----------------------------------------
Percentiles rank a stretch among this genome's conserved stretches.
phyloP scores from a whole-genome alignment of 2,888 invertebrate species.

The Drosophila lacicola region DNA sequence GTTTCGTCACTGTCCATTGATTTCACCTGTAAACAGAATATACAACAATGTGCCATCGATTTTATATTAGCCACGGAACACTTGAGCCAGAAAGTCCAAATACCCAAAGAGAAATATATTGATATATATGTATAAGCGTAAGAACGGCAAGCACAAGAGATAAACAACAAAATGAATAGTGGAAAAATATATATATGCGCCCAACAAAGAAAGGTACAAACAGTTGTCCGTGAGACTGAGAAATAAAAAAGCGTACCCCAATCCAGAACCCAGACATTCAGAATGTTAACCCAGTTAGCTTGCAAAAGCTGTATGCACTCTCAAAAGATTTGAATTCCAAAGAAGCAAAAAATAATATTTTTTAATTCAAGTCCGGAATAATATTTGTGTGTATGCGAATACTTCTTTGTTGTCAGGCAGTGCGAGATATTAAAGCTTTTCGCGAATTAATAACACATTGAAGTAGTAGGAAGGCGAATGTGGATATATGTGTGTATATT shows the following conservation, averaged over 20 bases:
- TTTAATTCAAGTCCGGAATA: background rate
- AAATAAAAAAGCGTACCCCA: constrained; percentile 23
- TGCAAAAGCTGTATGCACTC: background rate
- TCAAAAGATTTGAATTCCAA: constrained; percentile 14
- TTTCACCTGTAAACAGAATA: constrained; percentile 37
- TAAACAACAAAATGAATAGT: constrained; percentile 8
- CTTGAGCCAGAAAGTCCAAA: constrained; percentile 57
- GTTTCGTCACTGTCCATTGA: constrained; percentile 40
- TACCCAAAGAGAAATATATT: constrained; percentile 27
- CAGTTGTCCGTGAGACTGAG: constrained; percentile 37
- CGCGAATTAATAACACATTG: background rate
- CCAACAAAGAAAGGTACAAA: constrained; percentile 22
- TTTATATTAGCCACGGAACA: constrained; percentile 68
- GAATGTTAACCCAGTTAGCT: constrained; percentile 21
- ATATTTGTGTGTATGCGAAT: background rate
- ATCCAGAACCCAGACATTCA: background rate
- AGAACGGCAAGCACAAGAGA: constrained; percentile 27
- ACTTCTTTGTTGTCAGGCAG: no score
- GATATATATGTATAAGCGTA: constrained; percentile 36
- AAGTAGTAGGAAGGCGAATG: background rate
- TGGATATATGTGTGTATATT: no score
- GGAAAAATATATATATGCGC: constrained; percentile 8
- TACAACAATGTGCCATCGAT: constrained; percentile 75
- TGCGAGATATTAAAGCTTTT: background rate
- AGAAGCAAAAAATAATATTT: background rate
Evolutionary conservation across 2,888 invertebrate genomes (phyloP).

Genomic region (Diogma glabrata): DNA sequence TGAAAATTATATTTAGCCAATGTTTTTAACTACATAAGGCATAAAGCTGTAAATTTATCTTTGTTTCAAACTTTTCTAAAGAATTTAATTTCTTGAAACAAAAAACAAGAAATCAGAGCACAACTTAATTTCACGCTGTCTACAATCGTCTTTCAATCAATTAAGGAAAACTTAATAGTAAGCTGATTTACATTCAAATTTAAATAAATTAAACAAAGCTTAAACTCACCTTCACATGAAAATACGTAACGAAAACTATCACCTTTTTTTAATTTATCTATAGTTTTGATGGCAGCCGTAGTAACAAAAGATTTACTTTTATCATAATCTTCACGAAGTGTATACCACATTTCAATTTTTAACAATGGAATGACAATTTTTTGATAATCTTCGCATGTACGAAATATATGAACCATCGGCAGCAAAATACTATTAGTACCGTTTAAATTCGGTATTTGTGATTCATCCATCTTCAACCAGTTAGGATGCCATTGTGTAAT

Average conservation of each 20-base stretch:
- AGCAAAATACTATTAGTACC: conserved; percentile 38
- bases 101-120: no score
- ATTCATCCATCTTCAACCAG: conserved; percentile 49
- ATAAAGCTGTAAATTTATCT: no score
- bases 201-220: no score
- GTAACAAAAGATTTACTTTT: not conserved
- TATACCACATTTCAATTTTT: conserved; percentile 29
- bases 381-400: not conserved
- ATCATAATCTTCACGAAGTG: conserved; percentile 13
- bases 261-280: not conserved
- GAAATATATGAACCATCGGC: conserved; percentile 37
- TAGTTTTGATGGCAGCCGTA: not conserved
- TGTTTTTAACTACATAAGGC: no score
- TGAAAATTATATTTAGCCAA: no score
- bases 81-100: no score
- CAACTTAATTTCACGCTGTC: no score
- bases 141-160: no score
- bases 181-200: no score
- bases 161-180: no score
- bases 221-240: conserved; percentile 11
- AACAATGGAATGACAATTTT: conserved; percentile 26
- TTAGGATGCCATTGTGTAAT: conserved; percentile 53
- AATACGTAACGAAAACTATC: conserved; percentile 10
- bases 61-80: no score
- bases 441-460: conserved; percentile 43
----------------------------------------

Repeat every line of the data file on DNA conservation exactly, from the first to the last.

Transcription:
Percentiles rank a stretch among this genome's conserved stretches.
phyloP scores from a whole-genome alignment of 2,888 invertebrate species.

The Drosophila lacicola region DNA sequence GTTTCGTCACTGTCCATTGATTTCACCTGTAAACAGAATATACAACAATGTGCCATCGATTTTATATTAGCCACGGAACACTTGAGCCAGAAAGTCCAAATACCCAAAGAGAAATATATTGATATATATGTATAAGCGTAAGAACGGCAAGCACAAGAGATAAACAACAAAATGAATAGTGGAAAAATATATATATGCGCCCAACAAAGAAAGGTACAAACAGTTGTCCGTGAGACTGAGAAATAAAAAAGCGTACCCCAATCCAGAACCCAGACATTCAGAATGTTAACCCAGTTAGCTTGCAAAAGCTGTATGCACTCTCAAAAGATTTGAATTCCAAAGAAGCAAAAAATAATATTTTTTAATTCAAGTCCGGAATAATATTTGTGTGTATGCGAATACTTCTTTGTTGTCAGGCAGTGCGAGATATTAAAGCTTTTCGCGAATTAATAACACATTGAAGTAGTAGGAAGGCGAATGTGGATATATGTGTGTATATT shows the following conservation, averaged over 20 bases:
- TTTAATTCAAGTCCGGAATA: background rate
- AAATAAAAAAGCGTACCCCA: constrained; percentile 23
- TGCAAAAGCTGTATGCACTC: background rate
- TCAAAAGATTTGAATTCCAA: constrained; percentile 14
- TTTCACCTGTAAACAGAATA: constrained; percentile 37
- TAAACAACAAAATGAATAGT: constrained; percentile 8
- CTTGAGCCAGAAAGTCCAAA: constrained; percentile 57
- GTTTCGTCACTGTCCATTGA: constrained; percentile 40
- TACCCAAAGAGAAATATATT: constrained; percentile 27
- CAGTTGTCCGTGAGACTGAG: constrained; percentile 37
- CGCGAATTAATAACACATTG: background rate
- CCAACAAAGAAAGGTACAAA: constrained; percentile 22
- TTTATATTAGCCACGGAACA: constrained; percentile 68
- GAATGTTAACCCAGTTAGCT: constrained; percentile 21
- ATATTTGTGTGTATGCGAAT: background rate
- ATCCAGAACCCAGACATTCA: background rate
- AGAACGGCAAGCACAAGAGA: constrained; percentile 27
- ACTTCTTTGTTGTCAGGCAG: no score
- GATATATATGTATAAGCGTA: constrained; percentile 36
- AAGTAGTAGGAAGGCGAATG: background rate
- TGGATATATGTGTGTATATT: no score
- GGAAAAATATATATATGCGC: constrained; percentile 8
- TACAACAATGTGCCATCGAT: constrained; percentile 75
- TGCGAGATATTAAAGCTTTT: background rate
- AGAAGCAAAAAATAATATTT: background rate
Evolutionary conservation across 2,888 invertebrate genomes (phyloP).

Genomic region (Diogma glabrata): DNA sequence TGAAAATTATATTTAGCCAATGTTTTTAACTACATAAGGCATAAAGCTGTAAATTTATCTTTGTTTCAAACTTTTCTAAAGAATTTAATTTCTTGAAACAAAAAACAAGAAATCAGAGCACAACTTAATTTCACGCTGTCTACAATCGTCTTTCAATCAATTAAGGAAAACTTAATAGTAAGCTGATTTACATTCAAATTTAAATAAATTAAACAAAGCTTAAACTCACCTTCACATGAAAATACGTAACGAAAACTATCACCTTTTTTTAATTTATCTATAGTTTTGATGGCAGCCGTAGTAACAAAAGATTTACTTTTATCATAATCTTCACGAAGTGTATACCACATTTCAATTTTTAACAATGGAATGACAATTTTTTGATAATCTTCGCATGTACGAAATATATGAACCATCGGCAGCAAAATACTATTAGTACCGTTTAAATTCGGTATTTGTGATTCATCCATCTTCAACCAGTTAGGATGCCATTGTGTAAT

Average conservation of each 20-base stretch:
- AGCAAAATACTATTAGTACC: conserved; percentile 38
- bases 101-120: no score
- ATTCATCCATCTTCAACCAG: conserved; percentile 49
- ATAAAGCTGTAAATTTATCT: no score
- bases 201-220: no score
- GTAACAAAAGATTTACTTTT: not conserved
- TATACCACATTTCAATTTTT: conserved; percentile 29
- bases 381-400: not conserved
- ATCATAATCTTCACGAAGTG: conserved; percentile 13
- bases 261-280: not conserved
- GAAATATATGAACCATCGGC: conserved; percentile 37
- TAGTTTTGATGGCAGCCGTA: not conserved
- TGTTTTTAACTACATAAGGC: no score
- TGAAAATTATATTTAGCCAA: no score
- bases 81-100: no score
- CAACTTAATTTCACGCTGTC: no score
- bases 141-160: no score
- bases 181-200: no score
- bases 161-180: no score
- bases 221-240: conserved; percentile 11
- AACAATGGAATGACAATTTT: conserved; percentile 26
- TTAGGATGCCATTGTGTAAT: conserved; percentile 53
- AATACGTAACGAAAACTATC: conserved; percentile 10
- bases 61-80: no score
- bases 441-460: conserved; percentile 43